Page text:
Oh, that’s a ladder, is it? Good job putting it in the exact spot where it will most thoroughly blend in with the pattern of the brickwork, I hadn’t felt like enough of an idiot recently so it’s good to get my simpleton-o-meter topped up.

There’s a banana peel on the roof. A banana peel that’s been placed for maximum slipability, even. This must surely be Norman’s doing, the nasty little toerag. Oh well, Fireman Sam can simply jump over the banana peel, because hopping around on slippery rooftops is a great message for a show that supposedly teaches kids how to respond in a crisis.

Sam reaches the top of the roof, only to discover that there is no kite, only a crude painting of one that someone’s daubed on the chimney as part of a cruel prank.

Then the chief fire officer manages to lose the keys to the fire station, because the Pontypandy Fire Brigade is an absolute shitshow. Guess what? Sam, being the only halfway-competent person in this entire backwards-ass village, has to drive around until he finds it. Why isn’t Sam in charge around here? Is he just waiting for the Chief Fire Officer to die or retire? Well, I can see that the kite is flying around again, so next time it gets stuck on a roof maybe the Chief should go and recover it. Maybe he’ll have an unfortunate rollerskate-related “accident” and Sam can seize the big chair.

Next up: Norman gets his head stuck in some railings. Oh Norman, you great tit.
There’s a theory about Norman and his near-constant need for the fire brigade to rescue him, and that’s that Fireman Sam is actually his absentee father. Norman – whose “real” father is never seen or mentioned – somehow senses the bond of family between him and Sam, so he gets himself into trouble just to spend time with the man who might be his dad. Take note that both Norman and Sam have ginger hair. Is this theory a complete load of horseshit? Absolutely, but like I said I ended up watching more Fireman Sam than I ever expected and I had to find some way of getting through it.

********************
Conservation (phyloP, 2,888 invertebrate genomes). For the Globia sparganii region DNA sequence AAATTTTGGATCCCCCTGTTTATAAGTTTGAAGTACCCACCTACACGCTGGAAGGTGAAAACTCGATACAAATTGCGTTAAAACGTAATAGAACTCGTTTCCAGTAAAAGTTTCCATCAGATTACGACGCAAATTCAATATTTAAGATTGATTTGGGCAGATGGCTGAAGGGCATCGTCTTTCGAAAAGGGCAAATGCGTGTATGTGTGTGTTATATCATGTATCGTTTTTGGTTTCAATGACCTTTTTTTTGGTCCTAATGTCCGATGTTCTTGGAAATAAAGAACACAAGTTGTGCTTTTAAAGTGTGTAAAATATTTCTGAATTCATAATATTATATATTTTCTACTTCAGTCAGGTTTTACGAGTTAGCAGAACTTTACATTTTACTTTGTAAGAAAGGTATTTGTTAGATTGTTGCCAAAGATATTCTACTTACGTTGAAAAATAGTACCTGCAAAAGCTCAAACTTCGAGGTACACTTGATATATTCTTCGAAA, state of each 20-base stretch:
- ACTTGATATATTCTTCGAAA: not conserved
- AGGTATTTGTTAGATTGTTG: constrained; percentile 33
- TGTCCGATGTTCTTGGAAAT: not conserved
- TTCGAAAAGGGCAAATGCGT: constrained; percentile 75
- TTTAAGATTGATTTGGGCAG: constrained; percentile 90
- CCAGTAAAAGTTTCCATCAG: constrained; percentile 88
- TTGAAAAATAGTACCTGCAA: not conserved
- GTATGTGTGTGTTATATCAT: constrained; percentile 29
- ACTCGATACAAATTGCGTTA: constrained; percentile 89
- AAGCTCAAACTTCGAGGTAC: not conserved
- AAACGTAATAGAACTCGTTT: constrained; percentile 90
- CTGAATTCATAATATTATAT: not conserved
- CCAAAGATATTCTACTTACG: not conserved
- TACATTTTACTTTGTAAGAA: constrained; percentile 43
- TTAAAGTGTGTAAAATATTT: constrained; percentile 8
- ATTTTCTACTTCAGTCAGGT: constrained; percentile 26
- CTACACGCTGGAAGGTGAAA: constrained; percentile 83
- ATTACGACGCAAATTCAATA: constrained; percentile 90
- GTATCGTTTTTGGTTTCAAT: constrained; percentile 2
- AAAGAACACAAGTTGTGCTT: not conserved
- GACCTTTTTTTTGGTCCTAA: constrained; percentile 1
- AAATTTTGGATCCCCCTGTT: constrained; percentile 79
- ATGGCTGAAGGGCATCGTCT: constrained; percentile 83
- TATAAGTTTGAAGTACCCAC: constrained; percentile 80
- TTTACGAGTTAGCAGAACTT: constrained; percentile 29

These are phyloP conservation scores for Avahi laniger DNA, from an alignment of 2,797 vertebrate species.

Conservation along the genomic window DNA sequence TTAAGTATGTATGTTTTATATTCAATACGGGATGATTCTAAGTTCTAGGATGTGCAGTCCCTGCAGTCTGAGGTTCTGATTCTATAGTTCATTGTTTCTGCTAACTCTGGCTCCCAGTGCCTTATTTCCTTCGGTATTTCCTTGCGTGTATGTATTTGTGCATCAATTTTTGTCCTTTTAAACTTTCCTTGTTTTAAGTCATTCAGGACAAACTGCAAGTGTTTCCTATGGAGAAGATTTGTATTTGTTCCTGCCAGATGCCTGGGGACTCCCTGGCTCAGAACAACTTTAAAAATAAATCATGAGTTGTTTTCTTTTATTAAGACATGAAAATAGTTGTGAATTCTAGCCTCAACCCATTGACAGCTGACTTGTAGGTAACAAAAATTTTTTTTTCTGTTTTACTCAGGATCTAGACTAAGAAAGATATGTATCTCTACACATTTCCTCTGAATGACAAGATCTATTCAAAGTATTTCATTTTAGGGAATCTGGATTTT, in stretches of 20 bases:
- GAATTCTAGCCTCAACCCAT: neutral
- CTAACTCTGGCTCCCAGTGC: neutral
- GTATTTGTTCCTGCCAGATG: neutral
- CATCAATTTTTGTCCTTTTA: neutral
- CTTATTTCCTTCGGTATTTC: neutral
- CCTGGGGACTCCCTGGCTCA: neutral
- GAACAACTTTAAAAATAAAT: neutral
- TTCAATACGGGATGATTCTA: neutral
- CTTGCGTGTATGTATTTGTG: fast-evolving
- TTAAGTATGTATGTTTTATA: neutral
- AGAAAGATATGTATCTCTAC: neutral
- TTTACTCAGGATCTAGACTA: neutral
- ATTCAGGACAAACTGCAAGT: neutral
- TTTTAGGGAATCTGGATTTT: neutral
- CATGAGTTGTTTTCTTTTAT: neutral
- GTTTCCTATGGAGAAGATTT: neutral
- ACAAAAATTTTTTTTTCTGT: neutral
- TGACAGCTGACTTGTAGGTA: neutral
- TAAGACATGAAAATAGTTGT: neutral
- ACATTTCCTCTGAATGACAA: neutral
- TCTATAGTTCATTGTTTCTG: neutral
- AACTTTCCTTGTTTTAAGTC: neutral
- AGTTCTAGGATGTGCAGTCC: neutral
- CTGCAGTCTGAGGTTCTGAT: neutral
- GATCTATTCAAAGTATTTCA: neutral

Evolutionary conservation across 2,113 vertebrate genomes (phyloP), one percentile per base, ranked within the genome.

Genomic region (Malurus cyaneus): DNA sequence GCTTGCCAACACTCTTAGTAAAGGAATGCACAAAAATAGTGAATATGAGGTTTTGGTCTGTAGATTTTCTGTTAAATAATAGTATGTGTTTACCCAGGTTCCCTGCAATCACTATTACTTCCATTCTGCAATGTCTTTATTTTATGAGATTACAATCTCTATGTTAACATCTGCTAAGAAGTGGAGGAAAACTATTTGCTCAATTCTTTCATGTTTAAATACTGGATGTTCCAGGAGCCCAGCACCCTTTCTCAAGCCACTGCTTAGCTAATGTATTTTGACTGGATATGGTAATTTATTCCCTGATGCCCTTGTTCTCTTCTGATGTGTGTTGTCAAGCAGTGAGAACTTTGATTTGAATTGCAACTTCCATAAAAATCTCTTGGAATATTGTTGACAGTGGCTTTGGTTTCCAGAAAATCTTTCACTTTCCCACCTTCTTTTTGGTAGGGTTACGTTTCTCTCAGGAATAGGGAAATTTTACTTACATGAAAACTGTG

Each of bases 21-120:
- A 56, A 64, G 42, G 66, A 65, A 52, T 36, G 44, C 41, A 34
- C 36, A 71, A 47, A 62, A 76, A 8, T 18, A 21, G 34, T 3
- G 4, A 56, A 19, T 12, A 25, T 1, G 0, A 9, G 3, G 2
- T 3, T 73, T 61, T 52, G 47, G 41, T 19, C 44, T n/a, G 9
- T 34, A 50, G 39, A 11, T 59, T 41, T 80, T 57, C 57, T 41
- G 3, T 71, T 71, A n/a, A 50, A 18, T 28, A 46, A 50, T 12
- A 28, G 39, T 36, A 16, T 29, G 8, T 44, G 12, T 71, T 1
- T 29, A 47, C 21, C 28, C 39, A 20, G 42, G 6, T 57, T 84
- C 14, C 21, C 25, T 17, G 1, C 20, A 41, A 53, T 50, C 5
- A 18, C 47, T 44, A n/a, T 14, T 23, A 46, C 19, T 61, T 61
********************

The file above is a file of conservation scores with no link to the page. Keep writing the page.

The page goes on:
Getting Norman unstuck sees the return of the joystick waggling. Once the firefighters have placed the rope around Norman’s neck, you have to hang on, is that really the best way to get Norman free? A sideways hanging? Did you not at least try smearing butter around his head first? It’s almost like you don’t want Norman to get free. Oh. Oh, I see. Nice work, Fireman Sam. The hero next door, indeed.
Anyway, waggling the joystick does make the firefighters pull the rope and it must be the correct thing to do because my score was going up, but there must also be another aspect to this that I’m missing because try as I might I could not get Norman free. Maybe there’s a certain rhythm you need to find, or a button needs pressing at the appropriate time, but I couldn’t figure it out because I was too busy violently thrashing the joystick back and forth like some terrible masturbation metaphor. Then I ran out of time. “That will not do at all,” said the Chief as the firefighters gave up and went back to the fire station, leaving Norman stuck in the railings where the villagers can pelt him with all the rotten fruit he deserves.

After this, Fireman Sam rolls around and starts repeating the same tasks over and over again, mostly the driving around looking for lost property ones, until you run out of time three times. At that point, Sam is presumably drummed out of the fire brigade, leaving the smouldering ruins of Pontypandy and Norman’s imprisoned skeleton in his wake.

Well, that sure was a computer game. Just about, anyway. Perfectly acceptable for the kind of very young people who watch Fireman Sam, I suppose, and unlike so many other licensed games based on kid’s TV shows it didn’t suffer too much from feeling like a shallow, cynical hack-job. There’s some attempt at including varied gameplay, at least. It’s not good by any stretch, and becomes boring astonishingly quickly, but frankly that’s what I needed at the moment: a game that even I, a man who recently put his television remote in the cutlery drawer, can cope with. Still, Sam’s no Thomas the Tank Engine, is he?